The three most common mistakes companies make when embarking on a branding exercise are
1) They carry out the wrong research or research the wrong things
2) They believe it is a creative driven exercise
3) They begin the project with a creative driven communications campaign
The Philippines Department of Tourism has managed to get all three wrong with the launch of what it calls it’s new brand strategy. Firstly, it is not a brand strategy, it is an identity. Secondly the only research to be carried out appears to have been internal and no stakeholders such as prospects, customers, travel trade and others were consulted. Thirdly no testing of key communications platforms was carried out before the launch.
I appreciate that the respected American Marketing Association definition of a brand is “A brand is a name, sign, symbol, slogan or anything that is used to identify and distinguish a specific good (product), service, or business” But the reality is that that definition belongs to a mass economy era that no longer exists.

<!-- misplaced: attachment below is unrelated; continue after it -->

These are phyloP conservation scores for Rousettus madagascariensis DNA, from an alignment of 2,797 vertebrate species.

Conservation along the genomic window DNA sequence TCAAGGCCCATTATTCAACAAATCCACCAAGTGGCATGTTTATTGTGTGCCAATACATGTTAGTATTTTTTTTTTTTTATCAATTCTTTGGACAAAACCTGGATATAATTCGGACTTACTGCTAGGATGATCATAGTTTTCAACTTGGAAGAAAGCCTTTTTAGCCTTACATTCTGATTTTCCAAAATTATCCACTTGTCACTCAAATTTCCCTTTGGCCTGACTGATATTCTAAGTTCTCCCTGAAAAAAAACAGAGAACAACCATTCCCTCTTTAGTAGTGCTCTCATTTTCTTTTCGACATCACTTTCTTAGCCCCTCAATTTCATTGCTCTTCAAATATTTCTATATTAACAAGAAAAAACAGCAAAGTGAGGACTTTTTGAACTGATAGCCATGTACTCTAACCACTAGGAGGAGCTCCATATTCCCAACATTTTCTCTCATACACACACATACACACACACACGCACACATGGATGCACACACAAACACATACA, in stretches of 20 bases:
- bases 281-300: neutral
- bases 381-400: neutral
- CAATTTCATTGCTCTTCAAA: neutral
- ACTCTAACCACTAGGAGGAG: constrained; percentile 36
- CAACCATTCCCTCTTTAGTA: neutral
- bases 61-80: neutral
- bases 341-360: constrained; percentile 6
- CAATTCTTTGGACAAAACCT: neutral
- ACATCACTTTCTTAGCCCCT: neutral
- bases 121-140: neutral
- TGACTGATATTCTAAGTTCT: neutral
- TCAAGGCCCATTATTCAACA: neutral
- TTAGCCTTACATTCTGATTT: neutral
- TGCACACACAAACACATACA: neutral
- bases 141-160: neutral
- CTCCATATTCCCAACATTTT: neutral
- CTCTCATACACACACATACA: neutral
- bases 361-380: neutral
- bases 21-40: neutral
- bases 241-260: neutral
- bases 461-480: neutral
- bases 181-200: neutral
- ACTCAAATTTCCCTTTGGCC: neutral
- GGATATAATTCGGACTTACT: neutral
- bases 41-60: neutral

Today’s consumers are increasingly overwhelmed with creative images, taglines and promotions. In Malaysia, for example, the average household receives 79 TV channels and up to 20 radio stations. Supermarkets carry between 15,000 to 25,000 Stock keeping units (SKUs). The number of titles handled by the average magazine wholesaler has doubled in 10 years to about 5,000. It is estimated that there are 800 billboards in one suburb (Petaling Jaya) alone.
Ads appear on taxis, buses, lampposts and so on. And over 40 billion web pages are linked to the Internet. To make it even harder to succeed in the customer economy, budgets are tighter, competition fierce and customers are more demanding and knowledgeable.
Despite this proliferation of media conduits to consumers and the bombardment of messages received by those consumers, agencies and consultants continue to recommend firms build brands by using ‘cool’ advertising, creative or symbolic logo’s with pretty colours, catchy taglines and so on.
The Philippines Department of Tourism has done this and is paying the price as it tries to clean up the mess.
You can read more about this creative driven farce on Bill Baker’s excellent blog here